But I’m not willing to find out what it’s like to be stung. I don’t even want to take thirty seconds to do a Google search because I’m afraid of what I might find. It might not be as bad as I think, what I imagine as some abstract worst-pain-ever that I sometimes pretend results in paralysis, but I’m sure to find horror stories which would support my ignorant ideas and irrational fears. I mean, if I’m right, then everyone should run in fear when they see a wasp less than twenty feet away. But if I’m wrong, it means that whatever I’ve believed in the past must be abandoned and that I have to act in ways that are consistent with my new beliefs, even if those actions are uncomfortable. This would mean that when I’m standing on a ladder while I trim hedges and a bee quietly hums nearby, I would have to continue working as usual instead of what I do now: freeze until the bee goes away, and then run to the nearest can of that insect death spray. One time I tried being brave while a yellow jacket flew near me, and found myself still shrinking away from it until it flew away. So I willfully stay ignorant, irrational, because I don’t want act brave.
Maybe’s it’s the fear of acting differently that drives me to stay wrapped tightly in my blanket of ignorance, fear that I’d have to change my ideas and worldview to something else, fear that I’d have to wander in the dark for an unspecified period of time until I found what was actually true, fear that I’d be uncomfortable until I got used to my new way of living. Maybe that’s what propels those people who continue to say that our black president will destroy our country when to me, it looks like things are going pretty well, or at least about the same.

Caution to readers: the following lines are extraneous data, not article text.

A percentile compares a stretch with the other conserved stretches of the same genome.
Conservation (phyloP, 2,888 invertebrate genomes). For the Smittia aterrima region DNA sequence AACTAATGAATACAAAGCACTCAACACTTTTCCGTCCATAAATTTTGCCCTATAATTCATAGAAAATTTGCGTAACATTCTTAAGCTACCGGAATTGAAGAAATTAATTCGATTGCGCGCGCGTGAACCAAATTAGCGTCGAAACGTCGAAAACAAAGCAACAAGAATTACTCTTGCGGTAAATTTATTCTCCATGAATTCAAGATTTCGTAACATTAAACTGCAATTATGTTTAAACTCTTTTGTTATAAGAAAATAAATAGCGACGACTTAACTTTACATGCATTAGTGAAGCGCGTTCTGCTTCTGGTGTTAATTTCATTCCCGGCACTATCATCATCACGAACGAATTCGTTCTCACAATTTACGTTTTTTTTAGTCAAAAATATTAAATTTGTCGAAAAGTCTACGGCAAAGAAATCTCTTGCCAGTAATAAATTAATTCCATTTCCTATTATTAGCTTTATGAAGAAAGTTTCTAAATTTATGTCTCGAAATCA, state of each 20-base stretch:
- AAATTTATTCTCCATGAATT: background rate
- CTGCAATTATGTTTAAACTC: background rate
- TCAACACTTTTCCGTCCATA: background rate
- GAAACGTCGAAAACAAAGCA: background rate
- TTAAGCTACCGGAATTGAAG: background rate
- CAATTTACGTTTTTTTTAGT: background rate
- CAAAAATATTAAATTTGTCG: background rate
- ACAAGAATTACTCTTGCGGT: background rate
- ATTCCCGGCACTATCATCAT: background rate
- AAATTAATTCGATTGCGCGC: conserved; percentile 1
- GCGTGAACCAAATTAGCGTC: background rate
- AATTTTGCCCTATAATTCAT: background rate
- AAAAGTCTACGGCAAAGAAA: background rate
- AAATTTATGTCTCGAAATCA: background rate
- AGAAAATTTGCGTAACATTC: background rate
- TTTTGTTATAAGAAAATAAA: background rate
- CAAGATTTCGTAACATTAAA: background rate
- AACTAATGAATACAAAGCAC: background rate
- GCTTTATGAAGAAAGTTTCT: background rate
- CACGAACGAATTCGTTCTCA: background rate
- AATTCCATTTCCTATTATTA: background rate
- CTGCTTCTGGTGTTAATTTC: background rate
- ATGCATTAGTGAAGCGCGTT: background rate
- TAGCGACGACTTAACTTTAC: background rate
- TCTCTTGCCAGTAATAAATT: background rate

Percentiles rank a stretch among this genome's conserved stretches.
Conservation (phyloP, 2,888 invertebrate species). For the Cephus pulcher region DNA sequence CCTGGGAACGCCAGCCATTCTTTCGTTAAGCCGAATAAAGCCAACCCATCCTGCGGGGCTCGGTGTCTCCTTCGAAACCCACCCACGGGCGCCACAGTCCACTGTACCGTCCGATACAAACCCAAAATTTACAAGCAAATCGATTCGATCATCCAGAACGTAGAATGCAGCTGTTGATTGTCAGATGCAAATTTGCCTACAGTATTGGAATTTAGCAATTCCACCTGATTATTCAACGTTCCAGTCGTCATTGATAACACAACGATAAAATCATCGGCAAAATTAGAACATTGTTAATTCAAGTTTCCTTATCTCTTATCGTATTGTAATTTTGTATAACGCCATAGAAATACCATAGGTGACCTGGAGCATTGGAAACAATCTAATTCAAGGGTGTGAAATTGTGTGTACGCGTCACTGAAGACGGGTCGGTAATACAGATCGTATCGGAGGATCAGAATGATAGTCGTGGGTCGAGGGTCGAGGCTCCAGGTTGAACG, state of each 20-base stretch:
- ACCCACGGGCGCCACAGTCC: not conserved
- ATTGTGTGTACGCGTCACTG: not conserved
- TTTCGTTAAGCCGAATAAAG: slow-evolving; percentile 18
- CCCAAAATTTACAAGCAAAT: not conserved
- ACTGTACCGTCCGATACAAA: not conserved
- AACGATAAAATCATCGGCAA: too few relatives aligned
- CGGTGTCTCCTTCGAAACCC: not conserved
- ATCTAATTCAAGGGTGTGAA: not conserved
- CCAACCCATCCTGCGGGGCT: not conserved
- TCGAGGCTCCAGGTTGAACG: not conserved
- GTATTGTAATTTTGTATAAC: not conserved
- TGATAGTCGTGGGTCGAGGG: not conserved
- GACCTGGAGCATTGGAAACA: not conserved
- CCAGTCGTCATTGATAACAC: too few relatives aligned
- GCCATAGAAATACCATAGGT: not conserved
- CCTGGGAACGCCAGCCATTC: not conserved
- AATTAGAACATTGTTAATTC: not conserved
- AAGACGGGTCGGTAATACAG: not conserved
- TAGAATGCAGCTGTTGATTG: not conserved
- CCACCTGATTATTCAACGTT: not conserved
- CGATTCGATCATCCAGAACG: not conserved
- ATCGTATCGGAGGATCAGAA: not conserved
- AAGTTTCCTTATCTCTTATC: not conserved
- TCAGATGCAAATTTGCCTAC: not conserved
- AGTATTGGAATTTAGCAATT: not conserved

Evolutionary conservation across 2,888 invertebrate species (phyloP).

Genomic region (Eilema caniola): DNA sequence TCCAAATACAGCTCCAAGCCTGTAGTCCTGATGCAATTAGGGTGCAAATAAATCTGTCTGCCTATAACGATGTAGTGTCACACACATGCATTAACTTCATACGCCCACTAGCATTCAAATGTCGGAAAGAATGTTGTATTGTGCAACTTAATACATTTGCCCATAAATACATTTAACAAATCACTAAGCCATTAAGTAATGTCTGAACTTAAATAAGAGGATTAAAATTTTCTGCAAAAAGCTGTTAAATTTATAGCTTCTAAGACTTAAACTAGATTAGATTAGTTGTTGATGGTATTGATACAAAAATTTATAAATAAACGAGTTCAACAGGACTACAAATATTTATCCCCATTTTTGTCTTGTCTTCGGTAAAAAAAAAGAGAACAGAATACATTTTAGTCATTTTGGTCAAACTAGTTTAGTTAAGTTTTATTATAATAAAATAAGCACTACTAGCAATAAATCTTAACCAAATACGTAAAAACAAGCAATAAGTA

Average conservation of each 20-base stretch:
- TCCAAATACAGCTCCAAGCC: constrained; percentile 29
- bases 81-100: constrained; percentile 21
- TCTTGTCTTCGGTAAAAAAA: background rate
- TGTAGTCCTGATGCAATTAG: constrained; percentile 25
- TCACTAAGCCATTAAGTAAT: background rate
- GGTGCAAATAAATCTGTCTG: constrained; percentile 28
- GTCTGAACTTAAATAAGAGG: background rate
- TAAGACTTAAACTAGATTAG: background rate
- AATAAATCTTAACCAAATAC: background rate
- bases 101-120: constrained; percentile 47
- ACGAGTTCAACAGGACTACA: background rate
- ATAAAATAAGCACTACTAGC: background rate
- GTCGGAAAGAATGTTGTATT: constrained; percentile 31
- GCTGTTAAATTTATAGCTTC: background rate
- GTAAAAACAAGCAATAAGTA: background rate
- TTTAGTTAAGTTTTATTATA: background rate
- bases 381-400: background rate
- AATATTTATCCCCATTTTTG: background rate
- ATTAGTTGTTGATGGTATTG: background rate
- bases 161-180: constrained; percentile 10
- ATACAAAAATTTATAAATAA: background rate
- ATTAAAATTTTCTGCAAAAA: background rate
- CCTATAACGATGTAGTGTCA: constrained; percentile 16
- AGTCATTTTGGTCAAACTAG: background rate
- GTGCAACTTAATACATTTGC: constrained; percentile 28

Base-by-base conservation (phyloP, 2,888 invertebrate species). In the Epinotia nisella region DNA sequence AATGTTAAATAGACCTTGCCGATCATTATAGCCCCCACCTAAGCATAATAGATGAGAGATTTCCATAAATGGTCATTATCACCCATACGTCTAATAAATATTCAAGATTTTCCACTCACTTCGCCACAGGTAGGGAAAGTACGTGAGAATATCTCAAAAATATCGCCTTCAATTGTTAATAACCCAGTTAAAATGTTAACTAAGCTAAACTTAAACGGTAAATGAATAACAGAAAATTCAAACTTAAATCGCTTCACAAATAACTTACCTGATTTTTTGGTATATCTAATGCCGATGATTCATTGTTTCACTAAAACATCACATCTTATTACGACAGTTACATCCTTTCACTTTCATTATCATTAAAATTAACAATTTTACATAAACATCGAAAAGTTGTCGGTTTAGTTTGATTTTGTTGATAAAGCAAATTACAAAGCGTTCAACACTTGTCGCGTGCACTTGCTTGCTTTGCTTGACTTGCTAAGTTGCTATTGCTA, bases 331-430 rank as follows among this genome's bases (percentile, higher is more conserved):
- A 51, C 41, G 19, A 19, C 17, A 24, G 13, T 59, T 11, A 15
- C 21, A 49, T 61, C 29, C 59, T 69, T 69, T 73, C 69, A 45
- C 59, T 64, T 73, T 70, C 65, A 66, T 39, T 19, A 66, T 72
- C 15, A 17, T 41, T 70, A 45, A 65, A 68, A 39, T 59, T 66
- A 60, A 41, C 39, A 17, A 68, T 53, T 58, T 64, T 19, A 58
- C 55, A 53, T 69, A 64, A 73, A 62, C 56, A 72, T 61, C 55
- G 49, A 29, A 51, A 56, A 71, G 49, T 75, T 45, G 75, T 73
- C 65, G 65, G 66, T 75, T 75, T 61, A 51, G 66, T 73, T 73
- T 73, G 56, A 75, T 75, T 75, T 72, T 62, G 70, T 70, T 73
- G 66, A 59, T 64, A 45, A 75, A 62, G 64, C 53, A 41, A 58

A few days after the shower experience, I imagined the bumblebee’s family wondering why Dad didn’t come home from work on Thursday. Mrs. Bumblebee goes to the insect police station, infant in her arms and towing a toddler behind her, to file a missing person report. I imagined the rose bush where Mr. John Bumblebee used to gather pollen and the questions his co-workers would ask each other. “You heard anything about John?” the honeybee would ask the butterfly while they pollinated.
“Nah, I ain’t heard nothing,” the monarch would reply. “But a yellow jacket says John’s drinking got the best of ‘im and that he’s probably in a ditch somewhere.”
“One of the other worker drones says that she heard he went off with a young bumblebee to Mexico,” the honeybee would say. Throughout the day, they trade stories and theories with other insects. Some say it was the drinking, some trade stories about a secret lover, some suspect foul play, and one guy suggests it could be that John Bumblebee just couldn’t handle the pressures of life.
But his wife will never know what really happened, that John Bumblebee’s corpse is in my shower behind a partially melted bottle of shampoo. She’ll never know that he died because I’m unwilling to squelch my ignorance of stinging insects, to have the courage to possibly be wrong or right and learn what would really happen in a sting. And that’s why a bumblebee which used to fluffy with yellow marking is now all black and twisted sitting on that ledge. For all I know, there his body still sits, a horrible token of irrational fear, extreme violence, and consequent death.